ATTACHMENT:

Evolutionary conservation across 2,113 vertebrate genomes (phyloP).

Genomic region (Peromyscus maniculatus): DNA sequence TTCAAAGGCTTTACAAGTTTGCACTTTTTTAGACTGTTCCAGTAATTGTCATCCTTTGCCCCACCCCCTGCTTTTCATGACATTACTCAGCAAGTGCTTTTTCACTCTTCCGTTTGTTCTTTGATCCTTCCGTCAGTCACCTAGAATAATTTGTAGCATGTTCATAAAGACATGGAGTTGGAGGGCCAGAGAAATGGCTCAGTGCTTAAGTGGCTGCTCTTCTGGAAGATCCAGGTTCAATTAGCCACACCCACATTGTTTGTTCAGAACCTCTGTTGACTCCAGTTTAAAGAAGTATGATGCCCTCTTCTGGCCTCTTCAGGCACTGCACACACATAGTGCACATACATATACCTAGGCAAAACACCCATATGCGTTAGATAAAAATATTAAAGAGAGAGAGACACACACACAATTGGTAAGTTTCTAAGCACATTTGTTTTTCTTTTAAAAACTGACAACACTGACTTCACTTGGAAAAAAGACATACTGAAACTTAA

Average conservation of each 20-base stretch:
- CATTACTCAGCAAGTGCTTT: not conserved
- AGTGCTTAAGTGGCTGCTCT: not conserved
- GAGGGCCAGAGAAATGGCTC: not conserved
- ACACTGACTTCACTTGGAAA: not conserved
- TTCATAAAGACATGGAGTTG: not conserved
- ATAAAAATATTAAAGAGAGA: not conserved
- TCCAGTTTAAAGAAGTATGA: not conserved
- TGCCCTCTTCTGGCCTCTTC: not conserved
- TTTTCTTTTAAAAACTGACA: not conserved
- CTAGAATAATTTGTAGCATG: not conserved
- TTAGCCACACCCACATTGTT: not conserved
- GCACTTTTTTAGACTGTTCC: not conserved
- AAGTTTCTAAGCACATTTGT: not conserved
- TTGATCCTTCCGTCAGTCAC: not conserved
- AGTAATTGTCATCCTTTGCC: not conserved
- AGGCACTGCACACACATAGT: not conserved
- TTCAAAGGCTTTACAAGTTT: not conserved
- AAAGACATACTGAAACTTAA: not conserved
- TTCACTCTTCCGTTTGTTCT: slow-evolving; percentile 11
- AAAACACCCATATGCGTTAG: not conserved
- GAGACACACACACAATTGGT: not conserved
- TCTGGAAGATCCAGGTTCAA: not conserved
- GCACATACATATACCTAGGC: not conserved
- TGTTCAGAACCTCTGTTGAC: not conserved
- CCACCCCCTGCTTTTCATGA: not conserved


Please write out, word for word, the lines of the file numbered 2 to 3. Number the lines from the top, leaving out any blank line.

Genomic region (Peromyscus maniculatus): DNA sequence TTCAAAGGCTTTACAAGTTTGCACTTTTTTAGACTGTTCCAGTAATTGTCATCCTTTGCCCCACCCCCTGCTTTTCATGACATTACTCAGCAAGTGCTTTTTCACTCTTCCGTTTGTTCTTTGATCCTTCCGTCAGTCACCTAGAATAATTTGTAGCATGTTCATAAAGACATGGAGTTGGAGGGCCAGAGAAATGGCTCAGTGCTTAAGTGGCTGCTCTTCTGGAAGATCCAGGTTCAATTAGCCACACCCACATTGTTTGTTCAGAACCTCTGTTGACTCCAGTTTAAAGAAGTATGATGCCCTCTTCTGGCCTCTTCAGGCACTGCACACACATAGTGCACATACATATACCTAGGCAAAACACCCATATGCGTTAGATAAAAATATTAAAGAGAGAGAGACACACACACAATTGGTAAGTTTCTAAGCACATTTGTTTTTCTTTTAAAAACTGACAACACTGACTTCACTTGGAAAAAAGACATACTGAAACTTAA

Average conservation of each 20-base stretch: